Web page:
Wet Pipe: Since water is always present in the pipes that supply the sprinkler heads, these types of sprinkler systems are quick to react in the event of a fire. These are the most common industrial and commercial systems and are used in buildings where there is no risk of freezing.
Dry pipe: The pipes are filled with air under pressure at all times and the water is held back by the control valve outside of the protected area. Should a sprinkler head open in a fire scenario, the drop in air pressure opens the valve and water flows through the pipes douse -the fire. Dry pipe systems are used where wet or alternate systems cannot be used.
Alternate: Alternate systems have the pipes full of water for the summer period, then subsequently drained down and filled with air for the winter. This is typically for buildings that are not heated such as underground garages.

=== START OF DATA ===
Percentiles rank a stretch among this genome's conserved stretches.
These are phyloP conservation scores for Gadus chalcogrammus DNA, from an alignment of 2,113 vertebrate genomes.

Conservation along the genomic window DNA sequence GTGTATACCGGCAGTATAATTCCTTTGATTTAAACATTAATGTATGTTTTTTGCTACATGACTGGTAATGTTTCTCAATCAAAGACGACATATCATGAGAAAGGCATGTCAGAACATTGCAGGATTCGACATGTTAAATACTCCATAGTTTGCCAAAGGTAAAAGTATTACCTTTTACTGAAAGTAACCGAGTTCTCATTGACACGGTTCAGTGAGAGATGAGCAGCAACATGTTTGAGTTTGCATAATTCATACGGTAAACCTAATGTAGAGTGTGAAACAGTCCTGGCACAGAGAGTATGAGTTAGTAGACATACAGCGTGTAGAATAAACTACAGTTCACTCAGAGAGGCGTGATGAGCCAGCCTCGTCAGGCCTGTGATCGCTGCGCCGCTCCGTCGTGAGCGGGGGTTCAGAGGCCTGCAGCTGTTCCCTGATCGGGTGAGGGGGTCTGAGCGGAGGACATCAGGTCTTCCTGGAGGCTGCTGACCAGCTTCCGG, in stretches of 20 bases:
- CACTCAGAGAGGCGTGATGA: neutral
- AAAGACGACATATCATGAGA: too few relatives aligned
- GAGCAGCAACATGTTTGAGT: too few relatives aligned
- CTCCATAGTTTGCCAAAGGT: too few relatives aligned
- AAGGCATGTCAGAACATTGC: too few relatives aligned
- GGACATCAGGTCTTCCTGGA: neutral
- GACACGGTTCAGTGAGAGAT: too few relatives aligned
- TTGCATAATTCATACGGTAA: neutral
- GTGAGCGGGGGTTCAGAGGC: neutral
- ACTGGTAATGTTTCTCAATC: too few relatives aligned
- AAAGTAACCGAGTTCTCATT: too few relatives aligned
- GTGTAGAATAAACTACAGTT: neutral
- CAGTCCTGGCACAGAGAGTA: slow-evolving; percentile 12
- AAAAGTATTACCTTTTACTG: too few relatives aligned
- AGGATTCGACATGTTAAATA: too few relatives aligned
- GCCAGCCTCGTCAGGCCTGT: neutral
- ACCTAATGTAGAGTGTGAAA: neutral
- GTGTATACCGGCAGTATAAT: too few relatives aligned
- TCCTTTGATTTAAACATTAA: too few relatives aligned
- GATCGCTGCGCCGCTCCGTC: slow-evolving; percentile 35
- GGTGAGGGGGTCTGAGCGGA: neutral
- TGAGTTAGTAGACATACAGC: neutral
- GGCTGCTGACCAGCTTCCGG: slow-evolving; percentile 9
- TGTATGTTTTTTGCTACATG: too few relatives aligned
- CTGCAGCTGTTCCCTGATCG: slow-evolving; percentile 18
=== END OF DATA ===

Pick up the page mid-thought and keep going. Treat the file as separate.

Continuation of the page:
Pre-action: Like dry pipe systems, the pipes are filled with air but water is only let into the pipes when the detector operates. Pre-action systems are used where it is not acceptable to have a sprinkler activate unless there is a real threat of fire. This type of system is utilized inside buildings such as museums and computer labs.
Deluge and recycling: These are sprinkler systems only used in special cases for industrial risks. They are most commonly used for protecting tank farms where all the sprinkler heads/nozzles operate simultaneously. Foam is often introduced in to the system.
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